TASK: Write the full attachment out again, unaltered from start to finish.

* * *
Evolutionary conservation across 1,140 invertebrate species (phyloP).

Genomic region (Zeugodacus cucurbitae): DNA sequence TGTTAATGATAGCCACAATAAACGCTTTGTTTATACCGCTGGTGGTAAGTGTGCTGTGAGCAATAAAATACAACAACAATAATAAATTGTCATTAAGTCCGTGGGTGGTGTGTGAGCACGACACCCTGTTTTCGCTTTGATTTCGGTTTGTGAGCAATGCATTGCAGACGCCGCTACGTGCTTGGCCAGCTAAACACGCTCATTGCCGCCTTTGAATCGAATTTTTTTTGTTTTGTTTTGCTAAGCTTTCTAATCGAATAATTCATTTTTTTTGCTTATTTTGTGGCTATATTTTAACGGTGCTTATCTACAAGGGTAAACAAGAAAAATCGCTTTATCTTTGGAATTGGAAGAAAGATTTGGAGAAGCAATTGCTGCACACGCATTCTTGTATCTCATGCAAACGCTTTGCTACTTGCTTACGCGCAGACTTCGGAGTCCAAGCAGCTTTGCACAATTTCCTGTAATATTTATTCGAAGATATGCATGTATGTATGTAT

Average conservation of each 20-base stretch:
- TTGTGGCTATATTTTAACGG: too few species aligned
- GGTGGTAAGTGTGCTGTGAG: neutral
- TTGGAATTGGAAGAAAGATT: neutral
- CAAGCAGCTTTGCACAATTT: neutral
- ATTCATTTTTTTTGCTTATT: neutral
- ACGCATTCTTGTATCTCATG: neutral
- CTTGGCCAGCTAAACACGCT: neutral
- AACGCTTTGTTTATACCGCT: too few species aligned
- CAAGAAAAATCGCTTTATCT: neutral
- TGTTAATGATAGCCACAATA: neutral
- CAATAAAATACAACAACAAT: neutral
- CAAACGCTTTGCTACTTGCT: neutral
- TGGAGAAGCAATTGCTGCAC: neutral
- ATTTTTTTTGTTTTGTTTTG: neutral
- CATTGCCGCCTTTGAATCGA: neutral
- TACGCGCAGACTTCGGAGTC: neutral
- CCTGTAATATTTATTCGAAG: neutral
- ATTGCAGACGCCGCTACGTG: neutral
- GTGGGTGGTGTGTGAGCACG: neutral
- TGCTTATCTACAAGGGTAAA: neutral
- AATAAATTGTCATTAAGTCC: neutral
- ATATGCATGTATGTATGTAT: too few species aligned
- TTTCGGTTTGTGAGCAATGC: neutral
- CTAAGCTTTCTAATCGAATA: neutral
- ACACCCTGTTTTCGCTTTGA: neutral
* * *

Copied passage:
Evolutionary conservation across 1,140 invertebrate species (phyloP).

Genomic region (Zeugodacus cucurbitae): DNA sequence TGTTAATGATAGCCACAATAAACGCTTTGTTTATACCGCTGGTGGTAAGTGTGCTGTGAGCAATAAAATACAACAACAATAATAAATTGTCATTAAGTCCGTGGGTGGTGTGTGAGCACGACACCCTGTTTTCGCTTTGATTTCGGTTTGTGAGCAATGCATTGCAGACGCCGCTACGTGCTTGGCCAGCTAAACACGCTCATTGCCGCCTTTGAATCGAATTTTTTTTGTTTTGTTTTGCTAAGCTTTCTAATCGAATAATTCATTTTTTTTGCTTATTTTGTGGCTATATTTTAACGGTGCTTATCTACAAGGGTAAACAAGAAAAATCGCTTTATCTTTGGAATTGGAAGAAAGATTTGGAGAAGCAATTGCTGCACACGCATTCTTGTATCTCATGCAAACGCTTTGCTACTTGCTTACGCGCAGACTTCGGAGTCCAAGCAGCTTTGCACAATTTCCTGTAATATTTATTCGAAGATATGCATGTATGTATGTAT

Average conservation of each 20-base stretch:
- TTGTGGCTATATTTTAACGG: too few species aligned
- GGTGGTAAGTGTGCTGTGAG: neutral
- TTGGAATTGGAAGAAAGATT: neutral
- CAAGCAGCTTTGCACAATTT: neutral
- ATTCATTTTTTTTGCTTATT: neutral
- ACGCATTCTTGTATCTCATG: neutral
- CTTGGCCAGCTAAACACGCT: neutral
- AACGCTTTGTTTATACCGCT: too few species aligned
- CAAGAAAAATCGCTTTATCT: neutral
- TGTTAATGATAGCCACAATA: neutral
- CAATAAAATACAACAACAAT: neutral
- CAAACGCTTTGCTACTTGCT: neutral
- TGGAGAAGCAATTGCTGCAC: neutral
- ATTTTTTTTGTTTTGTTTTG: neutral
- CATTGCCGCCTTTGAATCGA: neutral
- TACGCGCAGACTTCGGAGTC: neutral
- CCTGTAATATTTATTCGAAG: neutral
- ATTGCAGACGCCGCTACGTG: neutral
- GTGGGTGGTGTGTGAGCACG: neutral
- TGCTTATCTACAAGGGTAAA: neutral
- AATAAATTGTCATTAAGTCC: neutral
- ATATGCATGTATGTATGTAT: too few species aligned
- TTTCGGTTTGTGAGCAATGC: neutral
- CTAAGCTTTCTAATCGAATA: neutral
- ACACCCTGTTTTCGCTTTGA: neutral